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The impact of daytime diuresis on voiding frequency and incontinence classification in children.
J Urol. 2008 Jun; 179(6):2384-8.JU

Abstract

PURPOSE

Daytime voiding frequency is an important criterion in the classification of childhood incontinence. The aim of this study was to assess the relative impact of diuresis and bladder capacity on voiding frequency.

MATERIALS AND METHODS

We analyzed data from 570 children 4 to 15 years old (median age 8.3 +/- 2.0 years) treated for urinary incontinence at a secondary referral center, and 87 healthy controls. Based on frequency-volume charts, daytime voiding frequency, age adjusted maximum voided volume, daytime diuresis and fluid intake were calculated. Children were classified according to voiding frequency into 3 groups-decreased (fewer than 3 voids daily), normal (3 to 7) and increased voiding frequency (more than 7).

RESULTS

A total of 219 children had monosymptomatic enuresis, while 351 children presented with daytime symptoms. In children with daytime symptoms we found a significant difference between voiding frequency groups regarding daytime diuresis (decreased voiding frequency 12.3 +/- 4.1 ml/kg, normal 18.7 +/- 6.0 ml/kg, increased 31.1 +/- 9.8 ml/kg, p <0.001). In contrast, maximum voided volume observed/expected bladder capacity for age did not differ significantly between normal and increased frequency groups (72% +/- 25% vs 74% +/- 23%), compared to patients with decreased voiding frequency (89% +/- 30%, p <0.01). Also, in healthy children we found a positive correlation between voiding frequency and daytime diuresis, whereas maximum voided volume observed/expected bladder capacity for age did not correlate with voiding frequency. Furthermore, we observed a significant positive correlation between fluid intake and diuresis (r = 0.53, p <0.001).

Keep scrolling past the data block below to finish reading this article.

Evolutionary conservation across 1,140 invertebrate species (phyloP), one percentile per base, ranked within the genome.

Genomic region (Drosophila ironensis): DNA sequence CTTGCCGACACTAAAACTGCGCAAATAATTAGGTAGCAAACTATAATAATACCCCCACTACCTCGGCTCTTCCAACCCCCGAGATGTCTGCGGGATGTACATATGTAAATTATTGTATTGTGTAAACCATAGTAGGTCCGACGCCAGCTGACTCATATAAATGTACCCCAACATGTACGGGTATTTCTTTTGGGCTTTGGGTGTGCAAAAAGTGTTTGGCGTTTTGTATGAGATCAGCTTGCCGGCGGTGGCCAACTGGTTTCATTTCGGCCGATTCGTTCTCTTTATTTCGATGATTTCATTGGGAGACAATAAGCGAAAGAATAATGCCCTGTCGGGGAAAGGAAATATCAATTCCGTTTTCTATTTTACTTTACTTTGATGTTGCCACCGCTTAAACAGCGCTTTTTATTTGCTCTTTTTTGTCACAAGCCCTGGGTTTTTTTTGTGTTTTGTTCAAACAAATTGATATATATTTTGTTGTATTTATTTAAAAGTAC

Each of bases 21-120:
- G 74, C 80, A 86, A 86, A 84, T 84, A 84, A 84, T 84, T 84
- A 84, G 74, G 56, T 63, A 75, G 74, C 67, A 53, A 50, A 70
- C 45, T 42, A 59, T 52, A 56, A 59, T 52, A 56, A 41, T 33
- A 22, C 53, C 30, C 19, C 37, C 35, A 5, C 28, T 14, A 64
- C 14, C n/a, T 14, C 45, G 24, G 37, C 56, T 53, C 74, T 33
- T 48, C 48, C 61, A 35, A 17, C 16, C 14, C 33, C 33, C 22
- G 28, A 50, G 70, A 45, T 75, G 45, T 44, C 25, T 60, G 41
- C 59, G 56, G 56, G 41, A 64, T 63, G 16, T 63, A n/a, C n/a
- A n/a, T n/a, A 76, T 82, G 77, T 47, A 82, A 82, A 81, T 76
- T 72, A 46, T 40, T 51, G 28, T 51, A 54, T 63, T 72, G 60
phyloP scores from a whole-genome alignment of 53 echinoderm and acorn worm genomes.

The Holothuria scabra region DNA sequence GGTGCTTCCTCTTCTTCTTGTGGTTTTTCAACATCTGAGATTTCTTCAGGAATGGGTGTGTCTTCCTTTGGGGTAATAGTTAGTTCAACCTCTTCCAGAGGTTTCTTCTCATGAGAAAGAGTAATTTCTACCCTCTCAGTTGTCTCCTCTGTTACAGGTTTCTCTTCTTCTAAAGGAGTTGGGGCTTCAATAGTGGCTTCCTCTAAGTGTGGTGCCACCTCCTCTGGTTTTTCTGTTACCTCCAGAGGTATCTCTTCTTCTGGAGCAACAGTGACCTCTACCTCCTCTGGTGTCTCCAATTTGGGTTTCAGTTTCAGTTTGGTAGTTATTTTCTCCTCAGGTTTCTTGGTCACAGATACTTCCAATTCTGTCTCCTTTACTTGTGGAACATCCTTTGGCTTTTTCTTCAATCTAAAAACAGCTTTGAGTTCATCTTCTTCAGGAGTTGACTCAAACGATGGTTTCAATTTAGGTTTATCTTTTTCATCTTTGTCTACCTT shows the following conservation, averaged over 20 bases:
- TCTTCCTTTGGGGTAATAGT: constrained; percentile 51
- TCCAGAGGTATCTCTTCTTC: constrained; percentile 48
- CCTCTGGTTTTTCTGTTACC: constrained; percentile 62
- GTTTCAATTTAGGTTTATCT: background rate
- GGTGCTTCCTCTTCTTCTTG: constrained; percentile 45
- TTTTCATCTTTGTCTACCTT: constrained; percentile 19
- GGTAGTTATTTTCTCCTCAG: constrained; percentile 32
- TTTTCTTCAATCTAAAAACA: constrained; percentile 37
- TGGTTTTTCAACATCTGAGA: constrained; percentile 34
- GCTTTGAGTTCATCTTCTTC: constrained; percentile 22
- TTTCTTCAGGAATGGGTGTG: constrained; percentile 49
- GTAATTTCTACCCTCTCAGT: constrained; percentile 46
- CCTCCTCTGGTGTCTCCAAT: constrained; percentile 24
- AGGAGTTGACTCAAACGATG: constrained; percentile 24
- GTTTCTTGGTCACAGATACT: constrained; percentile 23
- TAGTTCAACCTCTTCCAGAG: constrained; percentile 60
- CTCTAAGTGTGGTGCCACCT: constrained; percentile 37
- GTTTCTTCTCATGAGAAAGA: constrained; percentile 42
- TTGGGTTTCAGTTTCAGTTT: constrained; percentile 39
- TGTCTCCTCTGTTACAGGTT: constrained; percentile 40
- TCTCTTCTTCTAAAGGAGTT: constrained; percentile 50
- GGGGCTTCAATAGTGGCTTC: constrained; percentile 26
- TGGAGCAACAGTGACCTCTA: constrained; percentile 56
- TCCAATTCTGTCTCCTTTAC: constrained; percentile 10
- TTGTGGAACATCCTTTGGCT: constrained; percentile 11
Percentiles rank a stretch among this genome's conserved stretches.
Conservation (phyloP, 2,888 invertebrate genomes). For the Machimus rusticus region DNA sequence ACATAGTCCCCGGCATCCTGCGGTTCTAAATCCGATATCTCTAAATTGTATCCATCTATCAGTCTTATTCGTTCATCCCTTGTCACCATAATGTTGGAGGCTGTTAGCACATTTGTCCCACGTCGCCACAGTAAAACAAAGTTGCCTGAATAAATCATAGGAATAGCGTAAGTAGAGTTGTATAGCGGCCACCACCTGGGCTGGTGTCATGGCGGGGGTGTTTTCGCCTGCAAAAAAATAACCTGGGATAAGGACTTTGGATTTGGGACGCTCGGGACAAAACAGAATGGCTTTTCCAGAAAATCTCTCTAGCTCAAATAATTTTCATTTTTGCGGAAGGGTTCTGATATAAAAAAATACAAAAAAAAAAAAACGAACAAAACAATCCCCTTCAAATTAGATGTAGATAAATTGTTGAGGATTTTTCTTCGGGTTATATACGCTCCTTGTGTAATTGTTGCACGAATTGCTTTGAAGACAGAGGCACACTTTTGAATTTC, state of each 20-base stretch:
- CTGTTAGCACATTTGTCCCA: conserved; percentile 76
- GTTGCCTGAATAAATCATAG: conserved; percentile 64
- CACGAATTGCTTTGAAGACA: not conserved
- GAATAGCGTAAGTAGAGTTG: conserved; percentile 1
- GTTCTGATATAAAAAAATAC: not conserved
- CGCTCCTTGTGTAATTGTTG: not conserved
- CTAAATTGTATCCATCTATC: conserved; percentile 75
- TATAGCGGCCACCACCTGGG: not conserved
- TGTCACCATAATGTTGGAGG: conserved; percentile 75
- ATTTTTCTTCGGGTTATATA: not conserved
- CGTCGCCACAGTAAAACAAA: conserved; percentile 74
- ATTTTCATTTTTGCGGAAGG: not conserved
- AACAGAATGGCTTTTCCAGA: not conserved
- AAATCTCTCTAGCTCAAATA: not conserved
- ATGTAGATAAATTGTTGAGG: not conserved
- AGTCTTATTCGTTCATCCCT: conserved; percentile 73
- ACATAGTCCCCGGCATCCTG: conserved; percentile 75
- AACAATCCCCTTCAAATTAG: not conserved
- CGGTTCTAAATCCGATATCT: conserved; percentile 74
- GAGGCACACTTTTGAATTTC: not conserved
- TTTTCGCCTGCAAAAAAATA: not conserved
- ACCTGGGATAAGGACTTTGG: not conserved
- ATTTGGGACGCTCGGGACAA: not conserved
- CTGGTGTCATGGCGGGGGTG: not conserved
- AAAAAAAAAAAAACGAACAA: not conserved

CONCLUSIONS

In healthy controls and children with incontinence daytime voiding frequency depends mainly on diuresis, and seems less influenced by bladder capacity. Diuresis should be taken into consideration when evaluating voiding frequency from frequency-volume charts in children.

Authors+Show Affiliations

Clinical Institute, University of Aarhus, Aarhus, Denmark. mahler@ki.au.dkNo affiliation info availableNo affiliation info availableNo affiliation info availableNo affiliation info availableNo affiliation info available

Pub Type(s)

Journal Article

Language

eng

PubMed ID

18433779

Citation

Mahler, Birgitte, et al. "The Impact of Daytime Diuresis On Voiding Frequency and Incontinence Classification in Children." The Journal of Urology, vol. 179, no. 6, 2008, pp. 2384-8.
Mahler B, Hagstroem S, Rittig N, et al. The impact of daytime diuresis on voiding frequency and incontinence classification in children. J Urol. 2008;179(6):2384-8.
Mahler, B., Hagstroem, S., Rittig, N., Mikkelsen, M. M., Rittig, S., & Djurhuus, J. C. (2008). The impact of daytime diuresis on voiding frequency and incontinence classification in children. The Journal of Urology, 179(6), 2384-8. https://doi.org/10.1016/j.juro.2008.01.168